On the Watch List: 5 Countries Not Strengthening Intellecutal Property Rights
In the previous post, the Property Rights Alliance (PRA) highlighted 4 countries that were taken off the US Trade Representative’s Watch List for their efforts to improve IPR protection. Yet despite these improvements, 40 countries continue to be monitored for their enforcement weaknesses. The PRA would like to highlight 5 countries that regularly make either the priority or general watch lists. China, Russia, India, Mexico, and Brazil all have serious IP protection shortfalls that need to be corrected.
China is notorious for trafficking counterfeit software and entertainment. According to the 2010 International Property Rights Index (IPRI), “pirated business software and music still account for 80 percent and 90 percent of their markets, respectively.” The USTR states that 79 percent of counterfeit goods confiscated at the US border are from China. Furthermore, China’s protectionist scheme—indigenous innovation—levies onerous rules on companies that sell foreign goods. It has become so hard to buy and sell certain foreign products that people now prefer the black market as an alternative.
Russia remains on the Priority Watch List because of its reluctance to enact any meaningful IP protections. In a 2006 bilateral agreement with the U.S., Russia agreed to address several issues and to comply with the WTO’s TRIPS agreement. While Russia enacted several IP amendments to its civil code, as of 2010, none of the provisions agreed upon have become law. As a result, levels of internet, optical disc, and pharmaceutical piracy remain high.
India remains on the watch list because of its underdeveloped legal regime. Although it has made some improvements, it still lacks strong laws to protect patent and copyrights holders. As a result, counterfeits are rampant, with counterfeit pharmaceuticals being a huge problem. The health and safety of potentially millions of people are at risk because of dangerous fake drugs. It is no wonder that India’s IP rating has decreased every year since the IPRI’s inception, from 6.1 in 2007 to 5.5 in 2010.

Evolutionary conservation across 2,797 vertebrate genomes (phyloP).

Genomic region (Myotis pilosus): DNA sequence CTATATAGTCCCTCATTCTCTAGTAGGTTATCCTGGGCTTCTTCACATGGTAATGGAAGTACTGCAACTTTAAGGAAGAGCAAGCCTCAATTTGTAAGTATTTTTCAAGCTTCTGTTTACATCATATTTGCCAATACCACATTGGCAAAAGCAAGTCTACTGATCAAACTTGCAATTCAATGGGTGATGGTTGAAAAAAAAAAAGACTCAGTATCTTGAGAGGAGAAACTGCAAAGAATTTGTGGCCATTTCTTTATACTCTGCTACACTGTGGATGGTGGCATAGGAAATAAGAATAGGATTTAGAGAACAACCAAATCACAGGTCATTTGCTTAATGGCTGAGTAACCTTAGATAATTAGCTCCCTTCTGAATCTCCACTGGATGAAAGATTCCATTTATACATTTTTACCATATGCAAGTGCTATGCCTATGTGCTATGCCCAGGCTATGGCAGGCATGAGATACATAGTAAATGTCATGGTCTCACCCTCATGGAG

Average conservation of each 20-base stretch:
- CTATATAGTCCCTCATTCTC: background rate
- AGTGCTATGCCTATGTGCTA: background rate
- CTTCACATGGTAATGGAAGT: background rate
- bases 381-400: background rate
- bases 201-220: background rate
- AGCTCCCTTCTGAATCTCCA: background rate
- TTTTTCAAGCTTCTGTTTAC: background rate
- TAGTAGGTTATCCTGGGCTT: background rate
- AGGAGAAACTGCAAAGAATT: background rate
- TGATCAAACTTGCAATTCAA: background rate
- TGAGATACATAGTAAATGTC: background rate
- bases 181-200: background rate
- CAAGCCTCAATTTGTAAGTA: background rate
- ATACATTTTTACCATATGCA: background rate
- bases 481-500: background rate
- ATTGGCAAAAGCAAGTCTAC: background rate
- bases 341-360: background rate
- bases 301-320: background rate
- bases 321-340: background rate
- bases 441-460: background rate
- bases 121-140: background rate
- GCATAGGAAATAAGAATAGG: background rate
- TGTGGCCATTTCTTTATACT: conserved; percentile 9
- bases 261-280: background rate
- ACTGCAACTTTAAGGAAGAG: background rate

Mexico, America’s 3rd largest trading partner, remains on the list for poor coordination between law enforcement officials at the federal, state, and local levels. There is scant protection against illegal commercial use and a weak system for patenting pharmaceuticals, which results in increased black market trading. According to Carlos Ignacio Gutiérrez and Alberto Saracho of the Fundación IDEA, “the informal economy employs more than half of all Mexican workers and produces at least 30 percent of the nation’s GDP…In Mexico, it is possible to buy illegal copies of movies, music, software, medicines, and other products without consequences.”
Though Brazil’s overall IPRI score increased this year, its IP component score remained the same. Brazil remains on the watch list because of its lack of border enforcement and its noncompliance with WIPO treaties. Moreover, Brazil’s lack of tough punishments for IP infringement provides little deterrent for potential criminals.
If these states would strengthen their protections, the results would be staggering. Trade and foreign direct investment would increase. Businesses would have more incentives to grow and hire. Furthermore, strong IP laws could protect millions from fake drugs.